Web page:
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Jun 13, 2024

Why Meetings Suck and What to Do About It

Sponsored Content provided by Jordan Cain - Chief Operating Officer , APPROVE

We've all been there—stuck in meetings that feel like they're going nowhere. So, how do we keep meetings from being uninspiring, unproductive, and ultimately, expensive?

The Problem

Let’s look at the numbers:

  • Research shows that around 70% of meetings keep employees from completing their actual work. 
  • Though meetings have shortened over the last few years, the number of meetings attended by employees increased by almost 15%. 
  • Studies show that 92% of employees consider meetings costly and unproductive. 
That last bullet should make you think. When meetings are poorly structured or aimlessly long, they drain energy and enthusiasm, leaving people feeling frustrated and ineffective. Not only do bad meetings waste time, but they also demotivate our most important asset – talented people.

What to do: 

1. Rethink meeting types

Meetings are not one size fits all – they should be structured based on their purpose and limited to a singular outcome.
  • Inform: Schedule a quick meeting with only the necessary participants. Bonus points if you turn said meeting into an email. 
  • Decide: Ensure the proper context is provided ahead of time. Keep the meeting on track by providing an agenda of questions that must be answered (see bullet point #3). 
  • Brainstorm: Make sure the problem is very clearly defined. When brainstorming, it’s essential to hear from everyone in the room and to avoid “groupthink.” Structure the meeting in a way that encourages various people to contribute. Importantavoid saying “yes, but...” during brainstorming meetings. As soon as we start to limit our options, the brain begins to narrow its focus and prevent creative, big picture thinking. The goal of the meeting is to dream up anything possible – you can decide to scrap it later. 
  • Connect: If you’re connecting 1:1, try a walk or an outdoor meeting. Studies show that our brains operate differently when moving our bodies. 
2. Protect Against Parkinson’s Law

Parkinson’s Law states that work will expand to fit the time its given to be completed. There is no rule requiring that meetings must be scheduled for an hour. Be intentional about how much time you block and stick to it. 

Scheduling a shorter meeting will encourage the group to stay focused. I once had a boss that scheduled “odd-numbered” meetings (think: 23 minutes). It was a surprisingly effective way to keep things fun, fast-paced, and to give everyone a few minutes back.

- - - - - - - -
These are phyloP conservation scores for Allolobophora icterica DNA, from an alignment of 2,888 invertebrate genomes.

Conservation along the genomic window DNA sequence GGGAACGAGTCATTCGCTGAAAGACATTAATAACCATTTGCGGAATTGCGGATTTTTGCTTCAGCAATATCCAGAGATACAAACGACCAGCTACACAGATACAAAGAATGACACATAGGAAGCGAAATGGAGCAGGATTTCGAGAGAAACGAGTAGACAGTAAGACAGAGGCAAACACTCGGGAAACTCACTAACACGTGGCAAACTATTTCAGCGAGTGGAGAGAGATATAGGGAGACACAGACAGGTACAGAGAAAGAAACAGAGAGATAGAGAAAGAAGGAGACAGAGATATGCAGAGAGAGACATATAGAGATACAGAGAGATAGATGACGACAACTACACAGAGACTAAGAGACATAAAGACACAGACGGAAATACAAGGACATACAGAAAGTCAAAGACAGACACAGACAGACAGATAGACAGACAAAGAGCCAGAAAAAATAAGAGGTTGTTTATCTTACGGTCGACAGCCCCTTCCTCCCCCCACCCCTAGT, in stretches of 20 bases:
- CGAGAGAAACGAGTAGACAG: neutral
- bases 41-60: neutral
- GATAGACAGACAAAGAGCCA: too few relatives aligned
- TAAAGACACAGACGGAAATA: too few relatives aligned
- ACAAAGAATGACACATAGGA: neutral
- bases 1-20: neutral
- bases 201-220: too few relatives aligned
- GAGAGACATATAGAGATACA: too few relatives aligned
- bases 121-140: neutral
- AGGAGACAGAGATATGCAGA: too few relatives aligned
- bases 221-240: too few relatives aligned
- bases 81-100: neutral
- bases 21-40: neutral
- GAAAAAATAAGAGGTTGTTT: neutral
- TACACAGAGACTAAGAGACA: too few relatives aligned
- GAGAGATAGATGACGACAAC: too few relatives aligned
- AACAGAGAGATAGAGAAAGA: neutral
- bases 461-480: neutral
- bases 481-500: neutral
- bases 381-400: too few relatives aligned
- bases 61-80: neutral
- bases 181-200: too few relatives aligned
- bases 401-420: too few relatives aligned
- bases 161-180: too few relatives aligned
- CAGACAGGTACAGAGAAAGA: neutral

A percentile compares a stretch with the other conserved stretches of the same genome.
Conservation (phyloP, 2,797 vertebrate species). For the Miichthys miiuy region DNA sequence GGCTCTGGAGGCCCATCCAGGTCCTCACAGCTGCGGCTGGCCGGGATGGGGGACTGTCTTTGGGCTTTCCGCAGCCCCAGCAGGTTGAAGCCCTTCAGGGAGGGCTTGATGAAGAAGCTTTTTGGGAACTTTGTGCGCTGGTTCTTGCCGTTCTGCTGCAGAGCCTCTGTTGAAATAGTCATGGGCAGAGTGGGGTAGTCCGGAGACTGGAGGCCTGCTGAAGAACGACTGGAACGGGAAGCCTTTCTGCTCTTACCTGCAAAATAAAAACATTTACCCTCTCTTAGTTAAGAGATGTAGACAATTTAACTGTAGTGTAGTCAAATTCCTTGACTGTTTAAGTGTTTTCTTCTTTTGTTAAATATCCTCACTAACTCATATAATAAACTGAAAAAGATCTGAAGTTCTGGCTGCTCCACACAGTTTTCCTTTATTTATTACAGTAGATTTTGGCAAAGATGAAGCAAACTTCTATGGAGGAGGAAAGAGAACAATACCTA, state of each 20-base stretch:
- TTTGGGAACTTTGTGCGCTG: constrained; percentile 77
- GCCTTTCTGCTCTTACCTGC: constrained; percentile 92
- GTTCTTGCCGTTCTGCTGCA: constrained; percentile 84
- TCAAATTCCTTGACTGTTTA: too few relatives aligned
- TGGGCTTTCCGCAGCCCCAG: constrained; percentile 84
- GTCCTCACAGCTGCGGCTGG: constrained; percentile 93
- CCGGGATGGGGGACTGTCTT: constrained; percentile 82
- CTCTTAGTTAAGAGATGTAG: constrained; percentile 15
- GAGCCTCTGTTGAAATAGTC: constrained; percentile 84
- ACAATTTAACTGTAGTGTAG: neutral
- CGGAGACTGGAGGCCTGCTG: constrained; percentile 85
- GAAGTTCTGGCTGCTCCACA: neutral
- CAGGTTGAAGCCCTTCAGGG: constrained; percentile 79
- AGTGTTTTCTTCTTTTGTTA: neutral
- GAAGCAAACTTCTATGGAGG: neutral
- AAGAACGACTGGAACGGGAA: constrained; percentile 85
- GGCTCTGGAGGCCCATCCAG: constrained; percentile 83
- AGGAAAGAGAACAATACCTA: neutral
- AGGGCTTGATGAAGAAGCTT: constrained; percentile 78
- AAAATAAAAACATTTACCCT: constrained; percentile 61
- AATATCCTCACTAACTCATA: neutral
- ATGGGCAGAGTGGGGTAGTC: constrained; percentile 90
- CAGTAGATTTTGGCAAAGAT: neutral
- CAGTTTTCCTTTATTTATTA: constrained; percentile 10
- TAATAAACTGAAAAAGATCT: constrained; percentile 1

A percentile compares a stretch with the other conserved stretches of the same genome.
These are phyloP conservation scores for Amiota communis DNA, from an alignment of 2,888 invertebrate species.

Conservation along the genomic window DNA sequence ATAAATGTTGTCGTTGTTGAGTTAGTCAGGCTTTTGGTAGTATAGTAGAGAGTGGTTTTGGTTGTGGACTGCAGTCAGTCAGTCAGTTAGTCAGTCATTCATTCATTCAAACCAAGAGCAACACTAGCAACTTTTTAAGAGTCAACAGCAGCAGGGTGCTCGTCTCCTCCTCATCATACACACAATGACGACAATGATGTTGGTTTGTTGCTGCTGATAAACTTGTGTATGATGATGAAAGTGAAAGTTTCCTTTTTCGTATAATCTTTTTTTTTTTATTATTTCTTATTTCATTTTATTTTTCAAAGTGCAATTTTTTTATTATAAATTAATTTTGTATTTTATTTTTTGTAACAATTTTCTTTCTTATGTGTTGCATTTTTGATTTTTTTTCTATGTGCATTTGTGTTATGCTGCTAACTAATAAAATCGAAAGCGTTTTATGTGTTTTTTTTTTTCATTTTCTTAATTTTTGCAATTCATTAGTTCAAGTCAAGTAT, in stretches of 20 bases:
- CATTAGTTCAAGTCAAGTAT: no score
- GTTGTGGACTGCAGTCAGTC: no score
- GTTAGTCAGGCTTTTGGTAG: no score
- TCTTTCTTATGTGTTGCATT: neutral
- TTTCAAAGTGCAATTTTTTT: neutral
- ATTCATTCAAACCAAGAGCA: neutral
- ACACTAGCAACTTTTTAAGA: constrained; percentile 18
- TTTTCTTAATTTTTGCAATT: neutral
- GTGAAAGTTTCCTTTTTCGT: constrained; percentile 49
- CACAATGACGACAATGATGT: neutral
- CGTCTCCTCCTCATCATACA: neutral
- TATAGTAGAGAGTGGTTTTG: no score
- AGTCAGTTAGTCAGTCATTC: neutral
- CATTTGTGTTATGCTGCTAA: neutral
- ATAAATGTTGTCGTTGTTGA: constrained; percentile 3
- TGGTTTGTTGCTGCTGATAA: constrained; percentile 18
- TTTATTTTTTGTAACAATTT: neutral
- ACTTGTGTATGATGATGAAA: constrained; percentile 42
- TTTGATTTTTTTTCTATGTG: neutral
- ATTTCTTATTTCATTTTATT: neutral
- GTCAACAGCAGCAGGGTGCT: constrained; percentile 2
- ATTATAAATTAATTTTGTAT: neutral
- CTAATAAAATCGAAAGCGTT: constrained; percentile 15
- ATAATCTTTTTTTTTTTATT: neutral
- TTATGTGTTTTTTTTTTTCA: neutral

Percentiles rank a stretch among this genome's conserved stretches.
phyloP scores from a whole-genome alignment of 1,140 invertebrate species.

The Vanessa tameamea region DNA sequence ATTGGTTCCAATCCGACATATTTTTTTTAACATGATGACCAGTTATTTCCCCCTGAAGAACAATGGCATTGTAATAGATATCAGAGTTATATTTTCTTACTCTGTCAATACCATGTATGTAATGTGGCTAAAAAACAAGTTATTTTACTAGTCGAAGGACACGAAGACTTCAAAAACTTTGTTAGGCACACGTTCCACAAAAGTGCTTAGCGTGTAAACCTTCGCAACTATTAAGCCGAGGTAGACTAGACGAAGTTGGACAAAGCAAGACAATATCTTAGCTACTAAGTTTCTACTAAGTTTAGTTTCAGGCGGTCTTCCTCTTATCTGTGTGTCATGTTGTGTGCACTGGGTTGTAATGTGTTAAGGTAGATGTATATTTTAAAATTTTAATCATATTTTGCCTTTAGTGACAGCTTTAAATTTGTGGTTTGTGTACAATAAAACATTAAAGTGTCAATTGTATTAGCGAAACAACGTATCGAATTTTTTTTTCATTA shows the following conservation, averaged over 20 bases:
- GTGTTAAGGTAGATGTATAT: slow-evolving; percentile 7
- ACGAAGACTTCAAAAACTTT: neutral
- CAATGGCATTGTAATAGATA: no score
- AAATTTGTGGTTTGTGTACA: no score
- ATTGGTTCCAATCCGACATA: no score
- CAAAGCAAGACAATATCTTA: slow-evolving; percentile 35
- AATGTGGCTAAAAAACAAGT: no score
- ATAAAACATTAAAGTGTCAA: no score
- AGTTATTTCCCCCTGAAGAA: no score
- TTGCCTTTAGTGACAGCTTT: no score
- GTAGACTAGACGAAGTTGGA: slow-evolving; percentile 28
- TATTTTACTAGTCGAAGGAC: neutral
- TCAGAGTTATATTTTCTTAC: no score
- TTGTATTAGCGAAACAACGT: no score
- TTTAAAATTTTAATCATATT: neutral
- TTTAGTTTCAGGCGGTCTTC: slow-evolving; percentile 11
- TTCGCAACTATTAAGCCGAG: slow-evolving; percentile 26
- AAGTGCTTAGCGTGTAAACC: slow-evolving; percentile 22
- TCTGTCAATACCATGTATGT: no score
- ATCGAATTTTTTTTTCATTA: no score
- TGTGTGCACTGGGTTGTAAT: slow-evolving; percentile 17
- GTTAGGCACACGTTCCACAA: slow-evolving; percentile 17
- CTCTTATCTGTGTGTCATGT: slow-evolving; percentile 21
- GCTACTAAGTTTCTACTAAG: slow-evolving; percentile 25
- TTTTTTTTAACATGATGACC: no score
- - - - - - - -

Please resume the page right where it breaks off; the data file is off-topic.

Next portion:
3. Stop “Discussing” Things

Discussing topics can be a useful format, but the most successful meetings I see are designed to answer very specific questions. Keep in mind that your meeting is as successful as the clarity of your question, and the more precise the ask, the better.

For example, a general question like “How can we improve ‘x’ process?” can be used as a topic, but the agenda will need guideposts like: 
  • What’s hard about ‘x’ process?
  • Who’s impacted here? 
  • What is the ultimate goal of the process? What do we need to protect? 
  • What have/ haven’t we tried? 
  • How will we measure success?
Don’t forget bullet point #1 when designing agendas– brainstorming and solving are best done separately. Studies show that a more focused, shorter conversation will produce greater results than a longer “junk drawer” meeting meant to accomplish a list of competing items. 

4. Encourage Curiosity and Productive Conflict

Cultivating curiosity transforms meetings by encouraging participants to engage deeply and think creatively. This involves asking open-ended questions, listening attentively, and inviting debate. 

Effective meetings come from exploring the problem more than driving toward a singular solution.  The best meeting leaders invite the entire group to investigate together, challenge each other, and build bigger. 

5. Follow through. Every single time. 

There is nothing worse than spending valuable time in a meeting and leaving without direction. Every single meeting you have should have action items, timelines, and owners. 

The “how” matters less than the “what” here. A few options:
  • The meeting facilitator takes notes on action items, owners, and timelines throughout the meeting and reviews them with the group at large during the final five minutes. 
  • The group chooses a designated recorder for the meeting, who owns both logging ideas and concrete action items. To do’s, owners, and timelines are sent in an email immediately after the meeting. 
  • For more general meetings (e.g., weekly sales training), the next steps may look different! Go around the room and ask each rep what they will focus on/ do differently over the next week. 
There are countless ways to ensure concrete next steps are acknowledged; all that matters is deciding what they are, who owns them, and by when they will be done. 

A final note

By rethinking how we structure meetings, emphasizing engagement, and being intentional about how we use participants' time, we can make meetings work for us. Remember: the goal isn’t to eliminate meetings – it’s to eliminate bad meetings. 

So much of what limits us when it comes to meetings is what we’ve always believed to be true. Breaking structure and bad habits can make meetings the most collaborative, creative, and connective time you have together. 
Dear Manager, You’re Holding Too Many Meetings (
Battling Parkinson's Law - PMC (

APPROVE is an award-winning fintech startup and one of Wilmington's fastest-growing SaaS companies. You can learn more about working with us at

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